February 7th through 11th is Severe Weather Awareness Week in Georgia. The Floyd County Emergency Management Agency joins the Georgia Emergency Management-Homeland Security Agency and the National Weather Service for this annual observance.
Tim Herrington, Floyd EMA Director, asserts that the goal for this week is to ensure that the public knows how to prepare for severe weather that can pose a threat to the community.
Local residents may find a wealth of resources pertaining to severe weather preparedness via the Floyd EMA mobile app, says Herrington. It is available free of charge via the Apple App Store and Google Play.
The Severe Weather Awareness Week focus for Thursday is Lightning Safety. According to the National Weather Service –
Lightning is one of the leading causes of weather deaths in the United States. From 1995 to 2016, lightning caused 30 deaths in Georgia. Most lightning deaths occur in the summer months – usually in the afternoon and evening hours. Also, most deaths occur when people are caught outside during a storm. For those that survive a lightning strike, there can be life-long effects.
Lightning results from the buildup and release of electrical energy between positive and negative charges between the earth and a thunderstorm. A single lightning bolt can be as hot as 50,000 degrees Fahrenheit – hotter even than the surface of the sun. This rapid heating and cooling of the air creates a shock wave which we hear as thunder. Lightning will usually strike the highest object in area. This includes trees, antennas, a boat on a lake, or a person standing in a field.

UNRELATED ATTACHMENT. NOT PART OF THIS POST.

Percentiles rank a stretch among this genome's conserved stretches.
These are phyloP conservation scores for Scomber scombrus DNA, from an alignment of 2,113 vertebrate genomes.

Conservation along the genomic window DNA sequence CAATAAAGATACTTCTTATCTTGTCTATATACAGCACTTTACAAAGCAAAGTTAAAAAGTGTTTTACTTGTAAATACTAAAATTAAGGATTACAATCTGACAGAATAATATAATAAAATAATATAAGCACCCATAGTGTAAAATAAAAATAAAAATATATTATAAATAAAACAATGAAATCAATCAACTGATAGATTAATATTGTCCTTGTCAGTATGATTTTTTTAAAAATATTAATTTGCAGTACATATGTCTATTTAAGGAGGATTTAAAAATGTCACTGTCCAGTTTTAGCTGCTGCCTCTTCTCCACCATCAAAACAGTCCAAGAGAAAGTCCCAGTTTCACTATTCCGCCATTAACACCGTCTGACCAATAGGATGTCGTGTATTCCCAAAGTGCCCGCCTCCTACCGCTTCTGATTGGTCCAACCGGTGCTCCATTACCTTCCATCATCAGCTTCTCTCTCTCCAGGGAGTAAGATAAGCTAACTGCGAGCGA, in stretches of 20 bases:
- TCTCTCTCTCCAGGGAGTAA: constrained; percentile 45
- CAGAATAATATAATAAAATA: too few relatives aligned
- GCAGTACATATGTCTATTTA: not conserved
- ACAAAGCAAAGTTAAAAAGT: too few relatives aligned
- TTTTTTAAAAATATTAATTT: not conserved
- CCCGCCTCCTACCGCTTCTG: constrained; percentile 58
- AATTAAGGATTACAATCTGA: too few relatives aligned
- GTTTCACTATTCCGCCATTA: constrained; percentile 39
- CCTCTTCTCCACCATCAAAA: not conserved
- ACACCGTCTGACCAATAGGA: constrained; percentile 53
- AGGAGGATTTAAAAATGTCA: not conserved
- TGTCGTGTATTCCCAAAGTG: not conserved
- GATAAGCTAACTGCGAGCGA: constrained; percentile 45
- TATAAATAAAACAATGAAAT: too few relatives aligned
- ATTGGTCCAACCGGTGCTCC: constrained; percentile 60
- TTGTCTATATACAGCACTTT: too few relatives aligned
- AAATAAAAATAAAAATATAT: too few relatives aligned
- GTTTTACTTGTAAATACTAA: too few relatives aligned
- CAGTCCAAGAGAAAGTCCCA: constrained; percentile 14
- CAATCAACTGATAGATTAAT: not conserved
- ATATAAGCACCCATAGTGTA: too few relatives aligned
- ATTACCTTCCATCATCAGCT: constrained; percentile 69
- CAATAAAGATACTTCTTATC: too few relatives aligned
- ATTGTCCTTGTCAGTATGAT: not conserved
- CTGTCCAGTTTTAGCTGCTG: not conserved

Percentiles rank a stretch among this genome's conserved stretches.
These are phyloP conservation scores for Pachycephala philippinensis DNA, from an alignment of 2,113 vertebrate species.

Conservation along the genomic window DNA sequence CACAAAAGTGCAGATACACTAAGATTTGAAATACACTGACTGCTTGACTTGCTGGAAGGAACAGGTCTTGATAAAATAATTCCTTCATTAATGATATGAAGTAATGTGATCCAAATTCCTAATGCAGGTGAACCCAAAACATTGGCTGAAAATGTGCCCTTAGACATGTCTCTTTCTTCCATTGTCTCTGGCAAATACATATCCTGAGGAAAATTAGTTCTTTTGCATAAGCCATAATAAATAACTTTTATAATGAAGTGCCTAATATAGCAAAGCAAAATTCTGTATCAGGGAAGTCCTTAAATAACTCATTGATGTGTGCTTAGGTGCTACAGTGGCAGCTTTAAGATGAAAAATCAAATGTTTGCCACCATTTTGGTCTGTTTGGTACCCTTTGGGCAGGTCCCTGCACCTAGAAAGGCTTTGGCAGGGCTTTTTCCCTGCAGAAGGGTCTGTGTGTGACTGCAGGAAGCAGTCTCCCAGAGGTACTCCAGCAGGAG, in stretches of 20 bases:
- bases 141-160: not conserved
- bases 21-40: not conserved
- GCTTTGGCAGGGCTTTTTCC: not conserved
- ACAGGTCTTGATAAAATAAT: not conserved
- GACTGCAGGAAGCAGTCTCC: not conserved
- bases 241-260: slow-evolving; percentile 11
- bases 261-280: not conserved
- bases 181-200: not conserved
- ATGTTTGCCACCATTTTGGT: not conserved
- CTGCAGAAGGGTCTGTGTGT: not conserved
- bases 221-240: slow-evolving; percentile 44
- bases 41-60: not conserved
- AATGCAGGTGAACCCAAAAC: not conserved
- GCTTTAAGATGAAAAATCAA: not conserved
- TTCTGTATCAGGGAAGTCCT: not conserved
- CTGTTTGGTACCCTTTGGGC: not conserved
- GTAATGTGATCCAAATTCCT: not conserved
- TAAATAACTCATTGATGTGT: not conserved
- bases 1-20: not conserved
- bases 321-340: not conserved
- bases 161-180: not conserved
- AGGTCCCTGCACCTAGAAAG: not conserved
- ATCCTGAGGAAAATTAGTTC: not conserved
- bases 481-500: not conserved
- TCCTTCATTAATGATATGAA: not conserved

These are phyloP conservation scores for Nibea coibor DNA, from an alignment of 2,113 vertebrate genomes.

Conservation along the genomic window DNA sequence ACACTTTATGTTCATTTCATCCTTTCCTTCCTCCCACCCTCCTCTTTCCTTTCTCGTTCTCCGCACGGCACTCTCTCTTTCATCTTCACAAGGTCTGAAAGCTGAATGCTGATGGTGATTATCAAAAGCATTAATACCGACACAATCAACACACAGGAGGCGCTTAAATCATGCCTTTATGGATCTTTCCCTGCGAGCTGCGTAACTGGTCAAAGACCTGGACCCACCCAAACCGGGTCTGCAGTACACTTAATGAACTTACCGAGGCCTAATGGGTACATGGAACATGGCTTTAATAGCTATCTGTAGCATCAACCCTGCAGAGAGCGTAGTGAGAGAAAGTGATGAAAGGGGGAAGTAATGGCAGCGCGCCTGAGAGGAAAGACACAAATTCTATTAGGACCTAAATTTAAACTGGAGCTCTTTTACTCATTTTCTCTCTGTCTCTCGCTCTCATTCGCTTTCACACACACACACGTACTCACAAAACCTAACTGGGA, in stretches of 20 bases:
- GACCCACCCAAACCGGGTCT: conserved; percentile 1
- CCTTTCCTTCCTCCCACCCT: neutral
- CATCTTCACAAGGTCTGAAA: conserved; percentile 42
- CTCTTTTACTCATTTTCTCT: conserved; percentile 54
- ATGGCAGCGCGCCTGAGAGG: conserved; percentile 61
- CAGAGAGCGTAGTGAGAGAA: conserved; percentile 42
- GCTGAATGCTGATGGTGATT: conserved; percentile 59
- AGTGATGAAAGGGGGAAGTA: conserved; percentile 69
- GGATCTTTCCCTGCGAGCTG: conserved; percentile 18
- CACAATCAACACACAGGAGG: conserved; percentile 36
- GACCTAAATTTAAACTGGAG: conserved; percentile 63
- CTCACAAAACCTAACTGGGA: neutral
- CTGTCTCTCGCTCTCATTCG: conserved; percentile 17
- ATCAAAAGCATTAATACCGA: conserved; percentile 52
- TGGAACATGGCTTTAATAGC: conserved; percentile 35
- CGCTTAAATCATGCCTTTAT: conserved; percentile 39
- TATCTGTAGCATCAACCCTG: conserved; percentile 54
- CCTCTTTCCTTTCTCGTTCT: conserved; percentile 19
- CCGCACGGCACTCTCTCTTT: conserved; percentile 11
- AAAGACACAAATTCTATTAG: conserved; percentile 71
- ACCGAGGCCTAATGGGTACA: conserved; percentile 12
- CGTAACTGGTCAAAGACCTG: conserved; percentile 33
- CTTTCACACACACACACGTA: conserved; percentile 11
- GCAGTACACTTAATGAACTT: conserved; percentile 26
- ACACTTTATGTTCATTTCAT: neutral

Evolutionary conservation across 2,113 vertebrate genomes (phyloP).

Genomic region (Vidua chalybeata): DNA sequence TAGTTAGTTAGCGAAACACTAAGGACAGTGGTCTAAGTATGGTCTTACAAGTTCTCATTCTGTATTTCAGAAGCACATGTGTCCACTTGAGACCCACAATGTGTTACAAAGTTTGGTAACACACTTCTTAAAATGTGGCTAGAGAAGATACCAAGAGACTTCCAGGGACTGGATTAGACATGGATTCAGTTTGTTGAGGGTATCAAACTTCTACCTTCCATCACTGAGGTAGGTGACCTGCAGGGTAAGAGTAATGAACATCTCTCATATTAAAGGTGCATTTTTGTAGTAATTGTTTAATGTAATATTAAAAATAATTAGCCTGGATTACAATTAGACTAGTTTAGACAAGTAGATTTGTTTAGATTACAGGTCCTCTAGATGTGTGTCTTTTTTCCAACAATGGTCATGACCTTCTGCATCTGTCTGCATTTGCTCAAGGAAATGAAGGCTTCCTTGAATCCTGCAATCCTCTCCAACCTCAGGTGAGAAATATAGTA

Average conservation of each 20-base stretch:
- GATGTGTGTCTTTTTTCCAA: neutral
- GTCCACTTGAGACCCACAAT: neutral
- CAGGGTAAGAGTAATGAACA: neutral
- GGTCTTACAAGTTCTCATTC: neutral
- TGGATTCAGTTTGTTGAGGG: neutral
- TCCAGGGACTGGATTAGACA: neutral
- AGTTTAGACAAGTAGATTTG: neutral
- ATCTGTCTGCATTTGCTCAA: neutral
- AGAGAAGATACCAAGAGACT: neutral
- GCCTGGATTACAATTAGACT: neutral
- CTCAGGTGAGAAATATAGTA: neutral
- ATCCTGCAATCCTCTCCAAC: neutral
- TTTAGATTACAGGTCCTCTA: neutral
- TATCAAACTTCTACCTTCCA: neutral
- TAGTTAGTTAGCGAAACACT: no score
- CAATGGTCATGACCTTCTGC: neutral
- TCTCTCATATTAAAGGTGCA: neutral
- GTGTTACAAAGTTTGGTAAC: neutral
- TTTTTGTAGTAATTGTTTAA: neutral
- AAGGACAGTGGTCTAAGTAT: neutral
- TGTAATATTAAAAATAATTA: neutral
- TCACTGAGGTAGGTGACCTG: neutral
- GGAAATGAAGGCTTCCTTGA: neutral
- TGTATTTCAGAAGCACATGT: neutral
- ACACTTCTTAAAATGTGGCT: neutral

What should you do to protect yourself?
- When thunder roars, go indoors! If you can hear thunder, you are already at risk. If you are outside, get inside a building or vehicle. Stay indoors until 30 minutes after you hear the last clap of thunder. If you cannot find shelter, do not stand under a tree or remain in an open place when lightning is near. Avoid open water, as well as tractors, bicycles, motorcycles, or golf carts. These will not provide protection, and may actually attract lightning.
- Enclosed vehicles are generally safe, if you avoid contact with metal surfaces.
- If you are in a forest, seek shelter in a low area under a thick growth of small trees.
- If you are outside, and feel your hair stand on end, this indicates lightning is about to strike. Drop to your knees and roll forward to the balls of your feet. Place your hands on your knees and tuck your head down. Do not lie flat on the ground.
- If you are boating or swimming, get to land as quickly as possible.
- If you are inside, don’t use a telephone or other electrical equipment unless in an emergency.
- Do not take a bath or shower during a thunderstorm.